Russia supports Serbia over EU-dubbed ‘terrorist attack’ in north Kosovo

Russia supports Serbia over EU-dubbed ‘terrorist attack’ in north Kosovo |

The Russian Foreign Ministry, a government spokesperson and the Russian Embassy in Belgrade have all reacted in support of Serbia over what the European Commission has called a cowardly terrorist attack in the north of Kosovo on Sunday.

In the early hours of Sunday morning, a Kosovo police patrol was ambushed by some 30 heavily armed gunmen, accompanied by armoured vehicles, leaving one officer dead and another wounded. The men fled to a local monastery, where they barricaded themselves in and traded gunfire with police for hours.

While the death toll was one officer and three terrorists on Sunday, this increased to five on Monday as Prosecutor Naim Abazi announced another two terrorists were found dead.

On Monday, just hours after the attack, Serbian President Aleksander Vucic met the Russian Ambassador to Serbia, Alexander Bocan-Harchenko. Vucic said he had informed the ambassador of the ‘brutal ethnic cleansing organised by Albin Kurti with the support of part of the international community’.

Russian government spokesman Dimitry Peskov also commented on the situation and supported Serbia.

“The situation is extremely difficult. In Kosovo, we see a traditionally biased attitude towards the Serbs… The situation is very, very tense and potentially dangerous, we are monitoring it very closely,” he said at a news briefing.

Later in the day, the Russian Foreign Ministry issued a strong statement against Prime Minister Albin Kurti.

“There is no doubt that yesterday’s bloodshed is a direct consequence of Albin Kurti’s course to incite conflict and cleanse the territory of Serbs. He intends to create international pressure on Serbia to recognise the independence of Kosovo”, the statement reads.

Russia and Serbia have long enjoyed a close relationship, and Belgrade has consistently refused to align itself with EU and Western foreign policy objectives, including sanctions over the invasion of Ukraine. Instead, it has fostered closer ties, sending delegations to Moscow and signing cooperation agreements.

This included security chief Aleksander Vulin, sanctioned by the US State Department over alleged ties to corruption, destabilisation, and organised crime in the region, attending the Moscow Security Conference.

Meanwhile, Foreign Minister Donika Gervalla-Schwarz called out the EU’s chief diplomat, Josep Borrell, for his choice of words when commenting on the situation in an initial statement on Sunday.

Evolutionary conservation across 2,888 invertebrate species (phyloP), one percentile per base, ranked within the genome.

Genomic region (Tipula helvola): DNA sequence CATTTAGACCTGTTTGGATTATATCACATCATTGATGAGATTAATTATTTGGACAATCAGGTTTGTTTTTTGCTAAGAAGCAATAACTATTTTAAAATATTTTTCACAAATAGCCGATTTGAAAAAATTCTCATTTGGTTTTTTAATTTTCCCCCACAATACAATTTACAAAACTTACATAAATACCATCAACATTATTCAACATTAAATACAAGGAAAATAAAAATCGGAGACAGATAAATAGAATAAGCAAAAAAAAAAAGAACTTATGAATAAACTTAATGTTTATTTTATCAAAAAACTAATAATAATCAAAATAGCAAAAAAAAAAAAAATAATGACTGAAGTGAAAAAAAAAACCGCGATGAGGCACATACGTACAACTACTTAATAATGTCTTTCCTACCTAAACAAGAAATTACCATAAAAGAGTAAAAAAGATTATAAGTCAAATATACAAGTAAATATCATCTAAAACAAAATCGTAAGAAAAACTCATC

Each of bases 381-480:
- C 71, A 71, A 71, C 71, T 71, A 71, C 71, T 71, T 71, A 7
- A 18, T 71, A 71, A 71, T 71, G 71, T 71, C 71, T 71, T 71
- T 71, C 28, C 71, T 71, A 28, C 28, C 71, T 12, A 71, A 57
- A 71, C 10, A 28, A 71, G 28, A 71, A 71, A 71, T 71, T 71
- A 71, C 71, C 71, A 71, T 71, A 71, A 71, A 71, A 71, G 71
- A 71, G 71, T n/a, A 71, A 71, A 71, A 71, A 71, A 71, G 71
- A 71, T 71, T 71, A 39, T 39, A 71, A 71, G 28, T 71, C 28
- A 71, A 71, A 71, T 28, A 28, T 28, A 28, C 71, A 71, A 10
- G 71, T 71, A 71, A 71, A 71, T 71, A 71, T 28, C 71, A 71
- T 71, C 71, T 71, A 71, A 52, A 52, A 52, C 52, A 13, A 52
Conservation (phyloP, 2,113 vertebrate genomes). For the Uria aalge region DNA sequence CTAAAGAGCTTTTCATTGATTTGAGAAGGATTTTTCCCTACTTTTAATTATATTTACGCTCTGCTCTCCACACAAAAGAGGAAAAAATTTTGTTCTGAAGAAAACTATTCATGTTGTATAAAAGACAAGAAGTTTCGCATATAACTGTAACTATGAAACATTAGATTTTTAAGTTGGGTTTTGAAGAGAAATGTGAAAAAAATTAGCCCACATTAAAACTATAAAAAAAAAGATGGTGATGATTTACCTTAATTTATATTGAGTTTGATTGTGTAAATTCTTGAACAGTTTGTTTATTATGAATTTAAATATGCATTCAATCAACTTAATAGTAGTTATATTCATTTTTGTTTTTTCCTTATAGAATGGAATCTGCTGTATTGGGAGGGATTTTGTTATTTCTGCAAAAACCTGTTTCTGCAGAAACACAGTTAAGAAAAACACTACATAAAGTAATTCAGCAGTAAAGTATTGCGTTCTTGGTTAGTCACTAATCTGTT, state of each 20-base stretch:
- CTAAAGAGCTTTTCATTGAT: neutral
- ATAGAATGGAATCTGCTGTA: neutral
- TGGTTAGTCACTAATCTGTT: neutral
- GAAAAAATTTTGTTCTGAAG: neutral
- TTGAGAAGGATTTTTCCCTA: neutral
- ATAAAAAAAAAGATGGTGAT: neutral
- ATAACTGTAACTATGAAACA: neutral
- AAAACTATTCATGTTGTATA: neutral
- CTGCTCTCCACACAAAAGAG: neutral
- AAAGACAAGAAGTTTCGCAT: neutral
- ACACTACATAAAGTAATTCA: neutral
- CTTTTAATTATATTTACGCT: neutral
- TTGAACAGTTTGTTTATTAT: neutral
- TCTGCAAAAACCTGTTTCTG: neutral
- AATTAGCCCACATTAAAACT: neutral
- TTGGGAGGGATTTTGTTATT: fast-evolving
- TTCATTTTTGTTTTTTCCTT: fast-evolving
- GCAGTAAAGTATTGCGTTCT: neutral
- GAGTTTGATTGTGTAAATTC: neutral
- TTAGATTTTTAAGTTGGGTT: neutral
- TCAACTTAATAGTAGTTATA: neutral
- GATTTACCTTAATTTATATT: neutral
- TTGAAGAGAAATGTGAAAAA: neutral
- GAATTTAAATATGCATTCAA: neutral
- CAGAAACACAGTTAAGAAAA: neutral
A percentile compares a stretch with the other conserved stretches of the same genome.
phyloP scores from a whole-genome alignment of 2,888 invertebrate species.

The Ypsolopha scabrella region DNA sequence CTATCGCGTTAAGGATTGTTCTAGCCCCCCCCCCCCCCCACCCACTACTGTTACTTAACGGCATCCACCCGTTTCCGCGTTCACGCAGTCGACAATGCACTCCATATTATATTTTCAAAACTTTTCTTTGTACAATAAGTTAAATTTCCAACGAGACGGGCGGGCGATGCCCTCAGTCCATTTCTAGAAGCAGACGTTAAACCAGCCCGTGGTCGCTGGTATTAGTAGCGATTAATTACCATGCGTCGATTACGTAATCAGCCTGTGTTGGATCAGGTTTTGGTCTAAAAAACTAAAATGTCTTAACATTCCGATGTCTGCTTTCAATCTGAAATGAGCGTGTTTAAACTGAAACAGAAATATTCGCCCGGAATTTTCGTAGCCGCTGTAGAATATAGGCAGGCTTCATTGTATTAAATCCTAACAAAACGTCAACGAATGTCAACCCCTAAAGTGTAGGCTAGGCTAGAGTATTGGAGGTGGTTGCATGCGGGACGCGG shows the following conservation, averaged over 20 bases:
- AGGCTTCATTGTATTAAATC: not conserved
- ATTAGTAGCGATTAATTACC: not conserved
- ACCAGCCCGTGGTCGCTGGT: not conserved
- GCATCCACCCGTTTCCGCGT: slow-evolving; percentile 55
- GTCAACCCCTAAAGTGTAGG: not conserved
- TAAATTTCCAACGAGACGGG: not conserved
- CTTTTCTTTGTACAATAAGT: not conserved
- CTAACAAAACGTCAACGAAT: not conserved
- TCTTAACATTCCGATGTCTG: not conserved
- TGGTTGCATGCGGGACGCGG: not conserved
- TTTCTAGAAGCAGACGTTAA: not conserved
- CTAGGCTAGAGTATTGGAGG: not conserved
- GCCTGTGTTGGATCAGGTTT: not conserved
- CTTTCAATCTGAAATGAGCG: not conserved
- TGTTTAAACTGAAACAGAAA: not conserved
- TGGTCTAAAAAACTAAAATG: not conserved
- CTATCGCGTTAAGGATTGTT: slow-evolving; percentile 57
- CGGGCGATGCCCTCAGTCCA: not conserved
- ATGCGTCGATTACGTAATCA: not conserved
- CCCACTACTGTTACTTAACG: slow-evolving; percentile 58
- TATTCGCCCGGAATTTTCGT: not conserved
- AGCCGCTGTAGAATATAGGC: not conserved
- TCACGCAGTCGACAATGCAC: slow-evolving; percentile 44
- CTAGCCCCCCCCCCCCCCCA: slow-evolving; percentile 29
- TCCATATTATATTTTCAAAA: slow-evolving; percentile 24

“Terrorists kill police, and you call on ‘all actors’? Now, a word of support for the police? Not even against terrorists? Did you also refer to terrorist attacks in Spain as ‘hostilities’? What a shame. How can EU members tolerate this cynicism any longer,” she asked.

Borrell’s statement called the siege “ongoing hostilities” and “attacks” and called on “all actors” to “de-escalate”, shying away from the word “terrorist”.

But a subsequent statement from Borrell referred to a “terrorist attack” and was echoed in a post by the EU Delegation in Pristina.

German Ambassador Jorn Rohde went one step further and called out Srpska Lista, the ethnic Serb political party in Kosovo, to “stop its silence and join us all in our clear stance against this murderous attack.”

Meanwhile, President Vjosa Osmani declared Monday a day of mourning for Bunjanku, with all institutional flags, including those of the US embassy and the EU delegation building, flying at half-mast. A memorial service was also held in the Albanian capital, Tirana, in one of the main squares.

Bunjanku was also declared a “Hero of Kosovo” by Osmani, who passed the honour on to his family members.

“On behalf of the citizens, I award the order “Hero of Kosovo” to sergeant Afrim Bunjaku. He has fallen heroically in defence of the country”, declared the president.

The daughter of Bunjaku gave a eulogy at his funeral, saying, “ I promise you, Dad, I will always be proud of you. I will always follow your path. We will always remember you with longing and conviction. My hero. My Dad.”

An advert in Times Square, New York, also paid tribute to the police officer and thanked the Kosovo police force for their work.

In northern Kosovo, those on the ground say the situation remains tense, and civilians are scared following the terrorist attack.

“There is a strange silence in the city. This is the most difficult moment since the war’s end,” Marko Jakšić, a lawyer and politician, told

(Alice Taylor |, Milena Antonijević |

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